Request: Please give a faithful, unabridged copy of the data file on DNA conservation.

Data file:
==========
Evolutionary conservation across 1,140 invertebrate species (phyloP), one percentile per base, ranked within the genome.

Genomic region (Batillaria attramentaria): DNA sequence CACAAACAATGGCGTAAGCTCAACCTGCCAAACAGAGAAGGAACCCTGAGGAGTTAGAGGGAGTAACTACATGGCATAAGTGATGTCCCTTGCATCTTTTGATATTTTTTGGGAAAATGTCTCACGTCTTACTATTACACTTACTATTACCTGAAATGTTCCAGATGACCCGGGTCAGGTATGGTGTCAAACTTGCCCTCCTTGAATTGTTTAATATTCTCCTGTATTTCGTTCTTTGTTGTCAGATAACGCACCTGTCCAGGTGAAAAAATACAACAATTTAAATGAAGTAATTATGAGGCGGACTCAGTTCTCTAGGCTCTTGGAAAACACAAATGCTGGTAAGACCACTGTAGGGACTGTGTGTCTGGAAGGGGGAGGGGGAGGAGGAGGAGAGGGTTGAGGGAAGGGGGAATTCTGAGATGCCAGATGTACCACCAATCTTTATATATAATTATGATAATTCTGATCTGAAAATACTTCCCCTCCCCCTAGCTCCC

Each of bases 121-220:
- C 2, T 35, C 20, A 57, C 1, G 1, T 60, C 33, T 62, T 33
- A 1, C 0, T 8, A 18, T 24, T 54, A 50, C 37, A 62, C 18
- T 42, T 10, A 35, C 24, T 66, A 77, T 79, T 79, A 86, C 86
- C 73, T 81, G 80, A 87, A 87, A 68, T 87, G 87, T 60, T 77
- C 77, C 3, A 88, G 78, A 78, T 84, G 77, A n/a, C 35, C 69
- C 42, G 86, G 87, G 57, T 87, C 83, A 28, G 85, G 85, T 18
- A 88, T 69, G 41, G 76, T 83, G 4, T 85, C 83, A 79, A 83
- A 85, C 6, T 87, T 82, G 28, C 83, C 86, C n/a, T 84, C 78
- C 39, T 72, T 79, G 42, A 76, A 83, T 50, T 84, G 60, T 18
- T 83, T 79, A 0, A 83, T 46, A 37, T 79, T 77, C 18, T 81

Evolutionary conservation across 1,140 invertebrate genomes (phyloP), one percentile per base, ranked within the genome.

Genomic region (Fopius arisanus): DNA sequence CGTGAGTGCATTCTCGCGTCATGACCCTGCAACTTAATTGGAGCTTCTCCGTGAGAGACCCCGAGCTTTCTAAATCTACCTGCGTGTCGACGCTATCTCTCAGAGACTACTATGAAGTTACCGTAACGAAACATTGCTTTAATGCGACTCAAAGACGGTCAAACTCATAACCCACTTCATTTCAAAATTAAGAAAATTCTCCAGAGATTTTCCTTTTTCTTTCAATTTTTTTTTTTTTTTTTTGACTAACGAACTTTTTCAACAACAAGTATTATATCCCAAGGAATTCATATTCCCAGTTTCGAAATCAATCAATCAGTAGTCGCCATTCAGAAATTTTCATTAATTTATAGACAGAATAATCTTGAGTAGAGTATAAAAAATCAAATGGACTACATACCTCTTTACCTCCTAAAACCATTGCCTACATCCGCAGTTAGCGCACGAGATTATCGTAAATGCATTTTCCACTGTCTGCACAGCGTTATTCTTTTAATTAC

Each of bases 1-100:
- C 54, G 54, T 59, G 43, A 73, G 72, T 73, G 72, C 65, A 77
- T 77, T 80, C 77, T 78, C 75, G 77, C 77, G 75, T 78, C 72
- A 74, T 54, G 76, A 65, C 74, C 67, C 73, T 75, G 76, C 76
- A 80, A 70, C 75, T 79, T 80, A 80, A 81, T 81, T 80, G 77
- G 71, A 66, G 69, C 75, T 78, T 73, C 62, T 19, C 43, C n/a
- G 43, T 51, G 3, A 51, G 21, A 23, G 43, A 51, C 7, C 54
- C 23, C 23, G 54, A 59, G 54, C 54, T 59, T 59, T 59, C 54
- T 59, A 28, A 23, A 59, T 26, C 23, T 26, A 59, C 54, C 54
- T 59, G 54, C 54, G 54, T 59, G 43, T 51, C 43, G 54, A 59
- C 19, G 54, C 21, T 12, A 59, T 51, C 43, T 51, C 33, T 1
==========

Evolutionary conservation across 1,140 invertebrate species (phyloP), one percentile per base, ranked within the genome.

Genomic region (Batillaria attramentaria): DNA sequence CACAAACAATGGCGTAAGCTCAACCTGCCAAACAGAGAAGGAACCCTGAGGAGTTAGAGGGAGTAACTACATGGCATAAGTGATGTCCCTTGCATCTTTTGATATTTTTTGGGAAAATGTCTCACGTCTTACTATTACACTTACTATTACCTGAAATGTTCCAGATGACCCGGGTCAGGTATGGTGTCAAACTTGCCCTCCTTGAATTGTTTAATATTCTCCTGTATTTCGTTCTTTGTTGTCAGATAACGCACCTGTCCAGGTGAAAAAATACAACAATTTAAATGAAGTAATTATGAGGCGGACTCAGTTCTCTAGGCTCTTGGAAAACACAAATGCTGGTAAGACCACTGTAGGGACTGTGTGTCTGGAAGGGGGAGGGGGAGGAGGAGGAGAGGGTTGAGGGAAGGGGGAATTCTGAGATGCCAGATGTACCACCAATCTTTATATATAATTATGATAATTCTGATCTGAAAATACTTCCCCTCCCCCTAGCTCCC

Each of bases 121-220:
- C 2, T 35, C 20, A 57, C 1, G 1, T 60, C 33, T 62, T 33
- A 1, C 0, T 8, A 18, T 24, T 54, A 50, C 37, A 62, C 18
- T 42, T 10, A 35, C 24, T 66, A 77, T 79, T 79, A 86, C 86
- C 73, T 81, G 80, A 87, A 87, A 68, T 87, G 87, T 60, T 77
- C 77, C 3, A 88, G 78, A 78, T 84, G 77, A n/a, C 35, C 69
- C 42, G 86, G 87, G 57, T 87, C 83, A 28, G 85, G 85, T 18
- A 88, T 69, G 41, G 76, T 83, G 4, T 85, C 83, A 79, A 83
- A 85, C 6, T 87, T 82, G 28, C 83, C 86, C n/a, T 84, C 78
- C 39, T 72, T 79, G 42, A 76, A 83, T 50, T 84, G 60, T 18
- T 83, T 79, A 0, A 83, T 46, A 37, T 79, T 77, C 18, T 81

Evolutionary conservation across 1,140 invertebrate genomes (phyloP), one percentile per base, ranked within the genome.

Genomic region (Fopius arisanus): DNA sequence CGTGAGTGCATTCTCGCGTCATGACCCTGCAACTTAATTGGAGCTTCTCCGTGAGAGACCCCGAGCTTTCTAAATCTACCTGCGTGTCGACGCTATCTCTCAGAGACTACTATGAAGTTACCGTAACGAAACATTGCTTTAATGCGACTCAAAGACGGTCAAACTCATAACCCACTTCATTTCAAAATTAAGAAAATTCTCCAGAGATTTTCCTTTTTCTTTCAATTTTTTTTTTTTTTTTTTGACTAACGAACTTTTTCAACAACAAGTATTATATCCCAAGGAATTCATATTCCCAGTTTCGAAATCAATCAATCAGTAGTCGCCATTCAGAAATTTTCATTAATTTATAGACAGAATAATCTTGAGTAGAGTATAAAAAATCAAATGGACTACATACCTCTTTACCTCCTAAAACCATTGCCTACATCCGCAGTTAGCGCACGAGATTATCGTAAATGCATTTTCCACTGTCTGCACAGCGTTATTCTTTTAATTAC

Each of bases 1-100:
- C 54, G 54, T 59, G 43, A 73, G 72, T 73, G 72, C 65, A 77
- T 77, T 80, C 77, T 78, C 75, G 77, C 77, G 75, T 78, C 72
- A 74, T 54, G 76, A 65, C 74, C 67, C 73, T 75, G 76, C 76
- A 80, A 70, C 75, T 79, T 80, A 80, A 81, T 81, T 80, G 77
- G 71, A 66, G 69, C 75, T 78, T 73, C 62, T 19, C 43, C n/a
- G 43, T 51, G 3, A 51, G 21, A 23, G 43, A 51, C 7, C 54
- C 23, C 23, G 54, A 59, G 54, C 54, T 59, T 59, T 59, C 54
- T 59, A 28, A 23, A 59, T 26, C 23, T 26, A 59, C 54, C 54
- T 59, G 54, C 54, G 54, T 59, G 43, T 51, C 43, G 54, A 59
- C 19, G 54, C 21, T 12, A 59, T 51, C 43, T 51, C 33, T 1